Local resident Richard Dominic sits in one of the new 30-seat buses recently introduced by BC Transit for the routes between Prince George and Smithers. (David Gordon Koch photo)

Bus ridership on B.C.’s Highway of Tears more than doubles

Eighteen women have been murdered or have disappeared along Highway 16 and its feeder routes since the 1970s

The British Columbia government says thousands of people have used an intercommunity bus service across northwestern B.C. in the 19 months since it was launched to offer safe, affordable travel along Highway 16, the so-called Highway of Tears.

The Ministry of Transportation says the BC Transit-operated route has more than doubled its ridership over the last six months, climbing to 12,000 riders from about 5,000 who were using the service at its first anniversary.

READ MORE: Last Greyhound bus leaves Highway of Tears

READ MORE: Province launches new bus service to replace discontinued Greyhound routes

Provincial and federal funds of $7.3 million helped launch the program, which is also funded on a cost-shared basis by the more than a dozen communities along the roughly 700-kilometre highway between Prince George and Prince Rupert.

A community vehicle program, linking tiny, outlying communities to the Highway 16 route has also gained in popularity, and a news release from the province says the First Nations driver education program linked to the bus service has expanded opportunities for Indigenous job seekers.

On Thursday, the Transportation Ministry said the bus service it implemented to make up for Greyhound cuts in the north served 900 riders in just over two months of operation.

Eighteen women have been murdered or have disappeared along Highway 16 and its feeder routes since the 1970s.

The Canadian Press


Like us on Facebook and follow us on Twitter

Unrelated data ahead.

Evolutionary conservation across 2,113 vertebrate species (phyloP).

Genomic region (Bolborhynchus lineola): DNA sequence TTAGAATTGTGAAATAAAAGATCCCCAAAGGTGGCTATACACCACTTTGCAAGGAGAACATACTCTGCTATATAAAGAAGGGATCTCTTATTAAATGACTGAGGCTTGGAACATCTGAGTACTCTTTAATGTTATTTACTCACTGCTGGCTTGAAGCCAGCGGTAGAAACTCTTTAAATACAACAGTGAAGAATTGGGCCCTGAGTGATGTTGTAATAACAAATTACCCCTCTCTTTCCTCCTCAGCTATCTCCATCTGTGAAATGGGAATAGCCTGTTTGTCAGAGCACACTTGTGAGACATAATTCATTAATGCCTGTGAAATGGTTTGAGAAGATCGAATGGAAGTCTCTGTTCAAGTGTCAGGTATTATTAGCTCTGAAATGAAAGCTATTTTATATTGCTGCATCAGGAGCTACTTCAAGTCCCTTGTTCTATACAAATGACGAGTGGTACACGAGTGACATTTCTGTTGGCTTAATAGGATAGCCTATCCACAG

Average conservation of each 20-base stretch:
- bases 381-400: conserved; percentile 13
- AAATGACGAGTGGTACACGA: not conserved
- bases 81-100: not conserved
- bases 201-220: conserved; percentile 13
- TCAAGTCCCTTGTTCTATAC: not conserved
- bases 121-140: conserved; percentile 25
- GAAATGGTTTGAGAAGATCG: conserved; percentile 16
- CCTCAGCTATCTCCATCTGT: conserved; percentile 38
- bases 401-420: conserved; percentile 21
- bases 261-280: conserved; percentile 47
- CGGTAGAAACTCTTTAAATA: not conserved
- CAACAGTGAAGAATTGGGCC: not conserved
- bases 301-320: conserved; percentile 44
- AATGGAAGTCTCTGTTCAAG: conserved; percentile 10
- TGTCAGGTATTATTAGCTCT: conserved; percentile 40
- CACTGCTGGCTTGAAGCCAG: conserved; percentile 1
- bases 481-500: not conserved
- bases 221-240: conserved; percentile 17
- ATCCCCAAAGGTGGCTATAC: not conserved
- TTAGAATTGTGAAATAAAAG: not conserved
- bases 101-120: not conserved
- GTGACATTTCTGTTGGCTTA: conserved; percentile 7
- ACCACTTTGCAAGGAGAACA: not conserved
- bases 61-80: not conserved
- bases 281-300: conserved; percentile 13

Just Posted

Children of the Japanese Canadian internment return to Tashme, for museum expansion

A replica of a tar paper shack and education space part of Sunshine Valley Tashme Museum expansion

20-bed emergency shelter to open in Hope in October

Supportive housing also planned for two lots on Old Hope Princeton Way, adjacent to the shelter

Fraser River First Nations say they aren’t getting their share of sockeye

Shortage is a result of decisions made by DFO, not a shortage of sockeye, complaint says

PHOTOS: Japanese-Canadians who built Highway 3 forever remembered with Mile 9 sign

A lesser-known part of B.C. history is the 1,700 Japanese-Canadian men who built highways in WWII

Hope arm-wrestler turned track and field star wins five medals at 55+ Games

Seven medals total coming back to Hope from golf and track and field events

VIDEO: Rare close encounter with whale pod spotted off B.C. waters

Pod of southern resident orca whales breach within arms length of whale watchers

Premier John Horgan ponders debate on voting system changes

B.C. Liberal leader Andrew Wilkinson wants one-on-one, no Green

Saganash drops F-bomb in Commons over federal approach to Trans Mountain

NDP’s reconciliation critic accused federal government of ‘wilfully’ violating constitutional duties

VIDEO: B.C. dairy farmer says Trump doesn’t understand the industry

‘They need supply management just as bad as we need to keep it’: sixth generation farmer Devan Toop

VIDEO: Death threat, racist comments spewed over empty seat on B.C. bus

Transit Police are investigating the incident, shared online by fellow passengers on Vancouver bus

Man faces 8 charges after Vancouver carjacking, pepper-spray attacks

Jesse William Swain has been charged with assault with a weapon, robbery and dangerous driving

Sister of plane crash victim that went missing in B.C. starting support network

Tammy Neron wants to help families who are searching for missing people

‘Hello, 911? There’s a horse in my living room’

Sproat Lake firefighters called to ‘rescue’ quarter-horse from Alberni Valley house

Assault charge withdrawn vs. ex-Jays pitcher Roberto Osuna

Former Toronto player agrees to peace bond

Most Read